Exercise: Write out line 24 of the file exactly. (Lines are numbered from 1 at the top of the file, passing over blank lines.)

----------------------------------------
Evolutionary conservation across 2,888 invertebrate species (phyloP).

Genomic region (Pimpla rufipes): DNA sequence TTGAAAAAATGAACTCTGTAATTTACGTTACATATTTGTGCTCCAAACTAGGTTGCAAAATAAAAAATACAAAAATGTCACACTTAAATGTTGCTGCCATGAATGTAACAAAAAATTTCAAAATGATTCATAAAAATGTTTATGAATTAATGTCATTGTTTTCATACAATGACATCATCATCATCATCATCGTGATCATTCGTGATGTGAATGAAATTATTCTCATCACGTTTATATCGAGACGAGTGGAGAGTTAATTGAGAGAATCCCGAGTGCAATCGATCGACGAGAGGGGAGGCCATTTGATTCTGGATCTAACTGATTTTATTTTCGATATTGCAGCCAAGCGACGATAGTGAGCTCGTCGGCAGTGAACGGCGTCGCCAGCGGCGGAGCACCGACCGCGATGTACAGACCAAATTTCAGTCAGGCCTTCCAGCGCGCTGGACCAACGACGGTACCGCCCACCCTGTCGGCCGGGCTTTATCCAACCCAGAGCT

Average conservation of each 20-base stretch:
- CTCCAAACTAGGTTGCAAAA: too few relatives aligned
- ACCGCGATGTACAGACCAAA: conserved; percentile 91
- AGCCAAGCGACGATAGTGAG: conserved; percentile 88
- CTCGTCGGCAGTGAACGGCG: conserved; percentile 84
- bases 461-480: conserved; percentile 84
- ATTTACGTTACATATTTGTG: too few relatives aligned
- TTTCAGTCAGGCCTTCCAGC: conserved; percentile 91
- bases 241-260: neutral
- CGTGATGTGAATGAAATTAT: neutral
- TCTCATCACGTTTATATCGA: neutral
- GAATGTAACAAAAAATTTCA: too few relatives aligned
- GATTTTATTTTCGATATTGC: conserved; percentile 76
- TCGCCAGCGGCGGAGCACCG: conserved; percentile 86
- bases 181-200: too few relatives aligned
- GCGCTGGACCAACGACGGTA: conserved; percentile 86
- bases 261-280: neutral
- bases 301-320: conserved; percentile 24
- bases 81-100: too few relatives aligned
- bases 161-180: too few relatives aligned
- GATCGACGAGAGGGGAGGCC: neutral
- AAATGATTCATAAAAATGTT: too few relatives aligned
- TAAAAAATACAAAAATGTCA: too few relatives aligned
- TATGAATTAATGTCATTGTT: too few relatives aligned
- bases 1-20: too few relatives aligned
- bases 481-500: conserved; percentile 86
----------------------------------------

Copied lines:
- AAATGATTCATAAAAATGTT: too few relatives aligned